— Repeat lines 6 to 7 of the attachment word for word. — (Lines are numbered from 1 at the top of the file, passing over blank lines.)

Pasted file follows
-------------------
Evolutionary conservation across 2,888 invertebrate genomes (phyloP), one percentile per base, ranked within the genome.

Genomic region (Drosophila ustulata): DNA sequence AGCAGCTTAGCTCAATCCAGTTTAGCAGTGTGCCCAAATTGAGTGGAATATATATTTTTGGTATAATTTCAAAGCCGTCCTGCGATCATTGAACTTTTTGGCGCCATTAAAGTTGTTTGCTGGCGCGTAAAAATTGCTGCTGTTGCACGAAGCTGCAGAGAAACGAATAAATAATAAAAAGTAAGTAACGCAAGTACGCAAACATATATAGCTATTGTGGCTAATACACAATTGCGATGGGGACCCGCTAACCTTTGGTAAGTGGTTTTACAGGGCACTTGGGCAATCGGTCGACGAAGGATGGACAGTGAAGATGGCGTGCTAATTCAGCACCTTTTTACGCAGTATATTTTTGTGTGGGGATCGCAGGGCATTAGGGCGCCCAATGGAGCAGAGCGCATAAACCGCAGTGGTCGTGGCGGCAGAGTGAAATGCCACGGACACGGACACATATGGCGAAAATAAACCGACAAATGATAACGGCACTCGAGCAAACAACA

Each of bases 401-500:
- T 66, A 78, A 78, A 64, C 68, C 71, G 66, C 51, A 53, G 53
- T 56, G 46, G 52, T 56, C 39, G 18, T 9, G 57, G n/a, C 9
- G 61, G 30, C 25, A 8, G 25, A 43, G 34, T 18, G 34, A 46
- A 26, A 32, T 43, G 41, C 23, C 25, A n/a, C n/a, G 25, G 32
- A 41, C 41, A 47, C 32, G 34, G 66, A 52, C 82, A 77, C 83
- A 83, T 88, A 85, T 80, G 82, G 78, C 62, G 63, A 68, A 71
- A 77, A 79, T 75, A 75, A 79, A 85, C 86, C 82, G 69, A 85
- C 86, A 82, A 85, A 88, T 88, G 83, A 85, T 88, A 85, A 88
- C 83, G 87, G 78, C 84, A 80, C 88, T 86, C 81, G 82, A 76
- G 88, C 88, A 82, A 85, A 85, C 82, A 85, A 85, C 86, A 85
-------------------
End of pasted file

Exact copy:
- G 61, G 30, C 25, A 8, G 25, A 43, G 34, T 18, G 34, A 46
- A 26, A 32, T 43, G 41, C 23, C 25, A n/a, C n/a, G 25, G 32